that our compatibility extends to how we relate to the family and close friends and colleagues of our partner (as depicted in Meet the Parents and Meet the Fockers). If we want to see ourselves married, have to know that there is a lot to work on so that the love story will not end in a Kramer vs. Kramer type of scenario. It would have made a lot of difference for a lot of people if we get to know the difference between the bliss of being in love (which veers on the selfish side) and the joys loving someone (which is more selfless). Sadly, most of us probably had their first heartbreak in our student years. What made the grueling experience worse is that we do not have the first hand knowledge on how to deal with the pain. I guess the nearest concept that we were taught in school is about the grief process; and this one is more likely to be inclined with the loss of a loved one. It is just a good thing that we were all able to cope up with the loss in a way; not how Charley Baileygates did it in Me, Myself and Irene. Here is another subject matter that will likely make us smile or wince, depending on what you recall from your experiences. Another important concept that should have given out as a course in school is the choosing of friends. We were not even taught the idea that the friends we make in school will likely play a huge role in our lives. Some of us will end up with them for a long time, more likely in an Aoki and Kimura way in Hajime No Ippo or Dante and Randall in Clerks II. In fact, we might go our separate ways with them and yet still find a bond that will hold us together, like the guys in Grown Ups. I just hope that we will not go through it; but we all have done crazy things with our friends like they did in The Hangover.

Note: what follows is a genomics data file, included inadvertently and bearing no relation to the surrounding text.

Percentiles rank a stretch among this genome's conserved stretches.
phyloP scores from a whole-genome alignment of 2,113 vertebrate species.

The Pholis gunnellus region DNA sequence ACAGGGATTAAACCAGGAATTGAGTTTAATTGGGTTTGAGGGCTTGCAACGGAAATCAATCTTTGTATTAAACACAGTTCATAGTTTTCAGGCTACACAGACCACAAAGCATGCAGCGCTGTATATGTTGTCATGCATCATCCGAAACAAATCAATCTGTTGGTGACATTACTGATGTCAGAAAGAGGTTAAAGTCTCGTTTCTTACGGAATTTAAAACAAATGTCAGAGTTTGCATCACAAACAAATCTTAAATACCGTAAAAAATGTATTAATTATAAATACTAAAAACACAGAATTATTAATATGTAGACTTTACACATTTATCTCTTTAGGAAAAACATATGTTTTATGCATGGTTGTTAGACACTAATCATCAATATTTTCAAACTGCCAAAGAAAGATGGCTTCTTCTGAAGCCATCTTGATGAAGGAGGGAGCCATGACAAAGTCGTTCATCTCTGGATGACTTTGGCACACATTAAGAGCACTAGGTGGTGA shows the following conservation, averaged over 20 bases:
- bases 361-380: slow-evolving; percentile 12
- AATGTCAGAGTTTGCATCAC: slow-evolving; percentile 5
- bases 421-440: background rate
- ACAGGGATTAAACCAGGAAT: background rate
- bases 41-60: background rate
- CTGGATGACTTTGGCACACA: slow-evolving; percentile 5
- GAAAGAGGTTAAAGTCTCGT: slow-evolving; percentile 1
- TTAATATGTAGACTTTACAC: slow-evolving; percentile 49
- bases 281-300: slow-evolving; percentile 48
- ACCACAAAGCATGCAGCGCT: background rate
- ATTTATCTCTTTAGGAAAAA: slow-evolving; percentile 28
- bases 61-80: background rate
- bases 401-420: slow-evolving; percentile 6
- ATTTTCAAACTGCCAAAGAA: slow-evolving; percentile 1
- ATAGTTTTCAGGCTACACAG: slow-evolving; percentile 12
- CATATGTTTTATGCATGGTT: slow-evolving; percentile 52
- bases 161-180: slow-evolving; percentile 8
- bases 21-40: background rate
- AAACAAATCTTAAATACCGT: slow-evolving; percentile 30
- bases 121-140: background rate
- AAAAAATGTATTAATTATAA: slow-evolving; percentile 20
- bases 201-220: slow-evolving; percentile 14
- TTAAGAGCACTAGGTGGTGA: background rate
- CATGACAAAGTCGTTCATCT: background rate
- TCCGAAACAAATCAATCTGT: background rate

These for me are the things that I hoped we taught to me in school when I was a kid, a teenager and a twenty-something. If only I have learned about it sooner, it would really have saved us from a lot of trouble. It will make for a lot of interesting discussions inside the classroom. This is why I will gladly accept these subjects as part of my teaching load if these ever become part of the curriculum. However, there is also a concept called Experiential Learning, wherein we learn from what we go through. After all, learning does not end within the walls of our school and within the time frame of about two decades. As one of my favorite instructors in college said, we are enrolled in this university called life, where experience is the best teacher. Yes, we are better off by discovering these on our own after all.